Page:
|The Israelis would fight with conventional weapons for as long as they could, and if the tide were turning decisively against them, and if help in the form of resupply from the United States or any other guarantors were not forthcoming, it is safe to predict that they would fight with nuclear weapons in the end. It used to be said that the Israelis had a Masada complex, but if the Israelis are to be understood in terms of a complex involving suicide rather than surrender and rooted in a relevant precedent of Jewish history, the example of Samson, whose suicide brought about the destruction of his enemies, would be more appropriate than Masada, where in committing suicide the Zealots killed only themselves and took no Romans with them.
Commentary, July 1976
For years there has been widespread speculation about Israels nuclear potentialspeculation that has now been confirmed. At a briefing for a group of American space experts in Washington recently, an official of the Central Intelligence Agency estimated that Israel had between ten and twenty nuclear weapons available for use. In fact, Time has learned, Israel possesses a nuclear arsenal of thirteen atomic bombs, assembled, stored and ready to be dropped on enemy forces from specially equipped Kfir and Phantom fighters or Jericho missiles. These weapons have a 20-kiloton yield, roughly as powerful as those that obliterated Hiroshima and Nagasaki.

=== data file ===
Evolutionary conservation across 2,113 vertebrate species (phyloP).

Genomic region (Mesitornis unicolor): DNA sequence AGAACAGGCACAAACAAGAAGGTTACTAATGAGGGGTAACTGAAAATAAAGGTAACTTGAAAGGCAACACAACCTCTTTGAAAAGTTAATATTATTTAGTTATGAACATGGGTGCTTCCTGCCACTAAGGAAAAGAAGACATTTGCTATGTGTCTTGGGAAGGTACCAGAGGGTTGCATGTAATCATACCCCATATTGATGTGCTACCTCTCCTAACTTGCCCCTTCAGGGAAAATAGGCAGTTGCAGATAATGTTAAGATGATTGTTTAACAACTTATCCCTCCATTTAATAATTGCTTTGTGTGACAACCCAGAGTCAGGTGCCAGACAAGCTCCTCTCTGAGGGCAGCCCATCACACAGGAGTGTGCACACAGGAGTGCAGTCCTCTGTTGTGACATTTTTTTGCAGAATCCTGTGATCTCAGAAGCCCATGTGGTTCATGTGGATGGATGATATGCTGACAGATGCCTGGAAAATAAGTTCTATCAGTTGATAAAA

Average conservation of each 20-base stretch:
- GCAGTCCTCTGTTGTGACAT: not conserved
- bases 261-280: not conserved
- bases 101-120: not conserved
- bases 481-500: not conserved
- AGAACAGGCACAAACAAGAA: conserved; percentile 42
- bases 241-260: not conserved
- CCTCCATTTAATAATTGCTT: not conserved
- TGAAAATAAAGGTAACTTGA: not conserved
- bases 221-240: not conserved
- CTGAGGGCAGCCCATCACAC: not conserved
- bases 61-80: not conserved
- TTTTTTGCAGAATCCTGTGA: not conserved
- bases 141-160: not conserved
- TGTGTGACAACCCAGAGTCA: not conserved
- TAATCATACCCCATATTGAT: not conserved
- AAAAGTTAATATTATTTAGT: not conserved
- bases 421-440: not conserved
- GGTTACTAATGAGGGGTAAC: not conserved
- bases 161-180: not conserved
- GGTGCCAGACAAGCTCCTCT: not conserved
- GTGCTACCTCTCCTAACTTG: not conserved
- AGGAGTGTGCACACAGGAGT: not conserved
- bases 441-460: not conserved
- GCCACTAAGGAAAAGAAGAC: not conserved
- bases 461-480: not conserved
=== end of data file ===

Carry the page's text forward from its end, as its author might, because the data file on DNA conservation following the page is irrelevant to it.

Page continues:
The Dimona nuclear reactor went into operation in 1964. Meanwhile, an intense secret debate had begun within Israel about whether the government should also build a separation plant to produce the fissionable material necessary for an A-bomb. Ben-Gurion and Shimon Peres, then Deputy Prime Minister, favored doing so. Others, including Golda Meir and Yigal Allon, initially opposed the project.
Israels thirteen bombs, Time has also learned, were hastily assembled at a secret underground tunnel during a 78-hr. period at the start of the 1973 War.
April 12, 1976